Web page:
COLLEGE SAVINGS 101

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Success story: How I became debt-free just two years after graduation
http://www.savingforcollege.com/articles/success-story-how-i-became-debt-free-just-two-years-after-graduation-926

Posted: 2016-04-29

by Kathryn Flynn

For over 17 years, Savingforcollege.com has worked hard to bring you unbiased information about the best ways to save and pay for higher education. And as the college savings industry begins to mature and our readers start to pay tuition, we're curious to find out what worked and what didn't. Here's a real-life story from one of our readers who successfully tackled high college costs.

Growing up, Sandra Magura's parents didn't have the money to pay for her college, and looking back, she thinks it was actually a good thing.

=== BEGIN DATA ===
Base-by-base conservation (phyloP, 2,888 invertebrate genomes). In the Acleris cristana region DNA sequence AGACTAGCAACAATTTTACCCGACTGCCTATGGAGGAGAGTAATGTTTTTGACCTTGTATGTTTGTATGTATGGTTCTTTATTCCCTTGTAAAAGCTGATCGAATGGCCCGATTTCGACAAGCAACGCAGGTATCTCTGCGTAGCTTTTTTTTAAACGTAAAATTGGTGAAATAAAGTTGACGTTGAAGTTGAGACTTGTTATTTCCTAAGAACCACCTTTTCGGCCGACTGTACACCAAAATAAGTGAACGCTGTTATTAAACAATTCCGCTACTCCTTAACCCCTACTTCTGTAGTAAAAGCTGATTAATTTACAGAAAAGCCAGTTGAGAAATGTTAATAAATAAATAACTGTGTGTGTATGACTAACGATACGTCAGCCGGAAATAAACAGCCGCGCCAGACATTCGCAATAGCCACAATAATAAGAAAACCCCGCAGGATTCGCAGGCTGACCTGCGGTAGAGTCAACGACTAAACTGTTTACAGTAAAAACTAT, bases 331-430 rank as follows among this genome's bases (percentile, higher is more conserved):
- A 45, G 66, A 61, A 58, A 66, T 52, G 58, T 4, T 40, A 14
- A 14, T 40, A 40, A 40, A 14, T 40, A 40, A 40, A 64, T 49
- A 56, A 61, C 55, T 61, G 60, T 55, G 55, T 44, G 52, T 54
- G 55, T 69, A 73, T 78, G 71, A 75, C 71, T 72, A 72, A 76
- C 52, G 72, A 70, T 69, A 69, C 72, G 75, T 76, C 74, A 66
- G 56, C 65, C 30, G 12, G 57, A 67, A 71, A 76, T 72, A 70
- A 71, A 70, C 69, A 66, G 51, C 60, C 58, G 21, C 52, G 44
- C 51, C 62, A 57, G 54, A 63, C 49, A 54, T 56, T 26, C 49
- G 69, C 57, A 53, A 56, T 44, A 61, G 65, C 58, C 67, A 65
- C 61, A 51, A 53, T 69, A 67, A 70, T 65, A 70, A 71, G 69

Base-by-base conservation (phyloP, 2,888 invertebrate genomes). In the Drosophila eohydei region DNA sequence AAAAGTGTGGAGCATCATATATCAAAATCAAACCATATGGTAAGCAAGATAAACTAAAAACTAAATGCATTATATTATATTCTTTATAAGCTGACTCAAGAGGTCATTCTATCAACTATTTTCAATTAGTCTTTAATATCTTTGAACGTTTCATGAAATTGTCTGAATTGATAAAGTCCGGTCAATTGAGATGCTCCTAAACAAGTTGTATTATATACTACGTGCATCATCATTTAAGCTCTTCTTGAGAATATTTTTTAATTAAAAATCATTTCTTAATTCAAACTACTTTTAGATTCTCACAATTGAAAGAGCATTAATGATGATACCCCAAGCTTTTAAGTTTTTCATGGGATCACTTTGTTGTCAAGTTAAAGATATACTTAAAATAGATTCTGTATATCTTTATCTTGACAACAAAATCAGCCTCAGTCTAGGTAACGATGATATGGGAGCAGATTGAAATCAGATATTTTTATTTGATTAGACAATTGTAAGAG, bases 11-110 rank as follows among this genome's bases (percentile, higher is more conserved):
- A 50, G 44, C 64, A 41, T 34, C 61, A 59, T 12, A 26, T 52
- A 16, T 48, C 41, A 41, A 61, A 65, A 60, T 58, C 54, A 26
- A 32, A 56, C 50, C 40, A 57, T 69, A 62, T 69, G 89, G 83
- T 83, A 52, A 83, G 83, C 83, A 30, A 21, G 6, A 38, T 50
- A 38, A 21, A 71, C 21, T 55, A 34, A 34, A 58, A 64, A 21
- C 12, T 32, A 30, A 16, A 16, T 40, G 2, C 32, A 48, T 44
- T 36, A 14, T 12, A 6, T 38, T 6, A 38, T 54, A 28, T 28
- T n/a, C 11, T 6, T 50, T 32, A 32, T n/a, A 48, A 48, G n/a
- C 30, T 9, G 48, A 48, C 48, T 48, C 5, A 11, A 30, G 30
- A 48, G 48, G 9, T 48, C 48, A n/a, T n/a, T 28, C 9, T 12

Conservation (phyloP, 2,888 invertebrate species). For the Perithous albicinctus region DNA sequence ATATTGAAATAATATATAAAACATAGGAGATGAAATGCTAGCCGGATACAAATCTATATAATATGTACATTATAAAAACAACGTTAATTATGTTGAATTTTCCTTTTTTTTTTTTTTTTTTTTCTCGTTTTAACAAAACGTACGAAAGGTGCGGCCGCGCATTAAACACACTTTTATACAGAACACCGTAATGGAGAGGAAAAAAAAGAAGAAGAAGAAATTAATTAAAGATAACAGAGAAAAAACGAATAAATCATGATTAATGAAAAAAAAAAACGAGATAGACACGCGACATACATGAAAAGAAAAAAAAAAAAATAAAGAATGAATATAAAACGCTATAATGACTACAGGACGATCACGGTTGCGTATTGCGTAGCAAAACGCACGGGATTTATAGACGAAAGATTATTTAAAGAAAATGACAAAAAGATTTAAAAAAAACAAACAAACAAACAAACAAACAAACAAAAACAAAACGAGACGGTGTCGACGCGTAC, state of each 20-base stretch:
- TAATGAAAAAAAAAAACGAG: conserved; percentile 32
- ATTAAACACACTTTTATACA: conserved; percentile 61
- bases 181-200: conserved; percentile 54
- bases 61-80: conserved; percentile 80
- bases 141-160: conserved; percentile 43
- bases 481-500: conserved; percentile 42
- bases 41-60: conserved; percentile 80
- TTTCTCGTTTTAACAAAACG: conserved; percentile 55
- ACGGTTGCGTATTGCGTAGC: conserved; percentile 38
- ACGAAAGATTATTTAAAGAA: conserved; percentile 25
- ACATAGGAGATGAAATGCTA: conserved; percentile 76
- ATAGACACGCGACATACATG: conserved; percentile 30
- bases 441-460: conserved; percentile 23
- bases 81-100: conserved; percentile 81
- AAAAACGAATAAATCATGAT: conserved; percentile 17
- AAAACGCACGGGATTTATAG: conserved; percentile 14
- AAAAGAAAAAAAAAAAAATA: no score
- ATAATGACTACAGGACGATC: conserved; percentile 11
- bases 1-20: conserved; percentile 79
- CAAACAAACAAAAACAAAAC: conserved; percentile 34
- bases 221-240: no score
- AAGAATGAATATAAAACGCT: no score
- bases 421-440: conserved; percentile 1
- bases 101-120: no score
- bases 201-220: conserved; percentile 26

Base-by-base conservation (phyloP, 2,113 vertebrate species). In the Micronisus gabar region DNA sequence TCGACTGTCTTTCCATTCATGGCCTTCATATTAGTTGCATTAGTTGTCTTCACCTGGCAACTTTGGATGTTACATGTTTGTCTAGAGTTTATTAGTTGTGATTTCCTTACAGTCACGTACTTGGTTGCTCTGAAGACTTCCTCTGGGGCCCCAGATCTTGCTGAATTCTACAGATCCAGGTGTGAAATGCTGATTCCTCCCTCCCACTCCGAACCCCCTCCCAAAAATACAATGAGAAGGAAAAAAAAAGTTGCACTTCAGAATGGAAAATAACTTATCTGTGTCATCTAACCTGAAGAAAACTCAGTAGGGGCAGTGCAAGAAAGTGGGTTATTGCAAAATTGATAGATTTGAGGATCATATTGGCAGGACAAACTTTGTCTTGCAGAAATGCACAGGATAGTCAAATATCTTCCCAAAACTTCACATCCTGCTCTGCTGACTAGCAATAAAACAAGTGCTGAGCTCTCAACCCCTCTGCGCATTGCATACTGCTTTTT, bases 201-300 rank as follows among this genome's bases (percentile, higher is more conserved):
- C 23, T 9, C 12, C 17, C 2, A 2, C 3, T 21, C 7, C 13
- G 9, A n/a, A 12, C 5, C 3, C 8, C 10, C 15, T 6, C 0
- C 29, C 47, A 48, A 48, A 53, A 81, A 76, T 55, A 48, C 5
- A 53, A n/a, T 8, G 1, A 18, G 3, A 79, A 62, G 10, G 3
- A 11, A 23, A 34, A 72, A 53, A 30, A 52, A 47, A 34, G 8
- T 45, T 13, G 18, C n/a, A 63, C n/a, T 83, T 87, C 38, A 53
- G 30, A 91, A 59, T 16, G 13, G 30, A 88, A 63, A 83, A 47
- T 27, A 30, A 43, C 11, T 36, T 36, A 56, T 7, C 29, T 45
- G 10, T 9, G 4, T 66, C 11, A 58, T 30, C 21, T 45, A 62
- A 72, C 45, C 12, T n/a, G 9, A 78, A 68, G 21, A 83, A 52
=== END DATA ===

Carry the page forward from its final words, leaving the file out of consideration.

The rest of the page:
"I learned the value of money at a young age having to save for things I want and holding a steady job," says Magura, mom of two and author of the children's book "HippoDuck, Trouble at the Airport".

"I chose colleges that I could afford.... not that my parents had to afford. I think if parents can share in the costs of college that it is great but I know myself I have a greater value for my degree since I had to pay for it," she says.

With very little cash on hand, she knew that if she wanted to go to college, she'd have to choose between taking out a large amount of student loans or somehow bringing down the costs. She chose the latter and currently enjoys living debt-free, but getting there wasn't easy, and involved making some tough (but smart) decisions.

RELATED: Find out what your state has planned for 529 Day

Attend community college